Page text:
— I think both apply to Patriarch Kirill. On the one hand, he makes every effort to please the Kremlin. That is why he aligns with Putin’s policies in everything and in fact he often goes way beyond what is expected of him. On the other hand, he truly believes what he does and says in relation to the war. The ideas that have inspired the war are his own. He himself had expressed these ideas before the Kremlin adopted them. The Patriarch stands as the primary architect of the ideology that I call “Putinism,” alternatively recognized as “Kirillism.”

Were you anticipating a different stance from Kirill and the Russian clergy in general amidst the Russian invasion of Ukraine?

— It is evident to anticipate that a religious leader and Orthodox pastors would align their thoughts and actions with the principles of the Gospel and our Christian faith. During a speech I delivered at Oxford last year, I highlighted the profound violation of all of God’s Ten Commandments by the Russian army in Ukraine. And yet the Russian Church continues to support the Russian army and does not seek peace. But it wasn’t always like that. Kirill, when he was a younger bishop, often participated in various international forums and spoke about peace. More recently, in 2000, the Synod of Bishops of the Russian Church established the “The Basis of the Social Concept” which clearly condemns violence, invasions and war. At the time, Metropolitan Kirill was the main architect of this teaching. And now he and those who laid the foundation for this teaching violate it. I would say that more than 90% of the hierarchy, clergy and laypeople of the Russian Church are in favor of the war and support the Kremlin.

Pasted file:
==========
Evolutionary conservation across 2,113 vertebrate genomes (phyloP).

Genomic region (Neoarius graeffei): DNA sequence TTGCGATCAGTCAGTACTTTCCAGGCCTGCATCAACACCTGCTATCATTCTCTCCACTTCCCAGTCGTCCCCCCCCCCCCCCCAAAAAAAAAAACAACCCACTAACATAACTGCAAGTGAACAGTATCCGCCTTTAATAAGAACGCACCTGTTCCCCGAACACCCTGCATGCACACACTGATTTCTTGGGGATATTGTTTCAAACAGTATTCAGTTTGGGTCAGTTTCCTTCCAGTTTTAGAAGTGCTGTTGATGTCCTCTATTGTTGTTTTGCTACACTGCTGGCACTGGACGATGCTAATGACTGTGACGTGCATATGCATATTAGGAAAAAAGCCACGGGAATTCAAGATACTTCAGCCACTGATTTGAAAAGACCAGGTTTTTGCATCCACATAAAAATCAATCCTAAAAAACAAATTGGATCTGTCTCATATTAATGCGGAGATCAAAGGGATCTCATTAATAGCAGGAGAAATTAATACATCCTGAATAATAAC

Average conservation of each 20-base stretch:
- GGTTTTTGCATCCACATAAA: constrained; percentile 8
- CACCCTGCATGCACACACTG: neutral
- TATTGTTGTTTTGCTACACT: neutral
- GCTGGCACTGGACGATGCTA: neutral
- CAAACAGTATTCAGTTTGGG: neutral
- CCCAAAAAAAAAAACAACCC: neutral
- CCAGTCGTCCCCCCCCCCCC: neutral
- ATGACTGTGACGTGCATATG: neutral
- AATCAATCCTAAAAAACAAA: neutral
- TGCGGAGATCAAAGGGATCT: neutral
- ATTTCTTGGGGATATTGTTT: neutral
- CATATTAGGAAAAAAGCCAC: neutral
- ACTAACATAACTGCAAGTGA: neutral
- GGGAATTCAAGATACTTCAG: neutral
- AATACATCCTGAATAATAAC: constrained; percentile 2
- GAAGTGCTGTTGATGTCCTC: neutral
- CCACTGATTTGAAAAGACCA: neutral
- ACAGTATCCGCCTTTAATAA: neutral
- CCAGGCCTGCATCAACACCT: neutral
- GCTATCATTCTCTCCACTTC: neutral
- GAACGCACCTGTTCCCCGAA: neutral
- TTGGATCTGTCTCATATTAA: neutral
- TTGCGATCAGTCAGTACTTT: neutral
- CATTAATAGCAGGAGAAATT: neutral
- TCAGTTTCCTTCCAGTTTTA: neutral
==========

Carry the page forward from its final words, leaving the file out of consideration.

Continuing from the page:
To what extent are the current actions of the Moscow Patriarchate perceived to be influenced or dictated by the Kremlin?

— All actions taken by the Patriarchate are deliberate and not unintentional. It is its own decision to align with the Kremlin. In our case, we are witnessing a remarkable synergy rather than an unwilling submission of the Church to political authorities. Hence, the Patriarchate shares absolute co-responsibility for the war and its associated crimes.

Some argue that the Department for External Church Affairs of the Moscow Patriarchate acts as a “long arm” of the Russian secret intelligence agencies. Do you think this might be the case?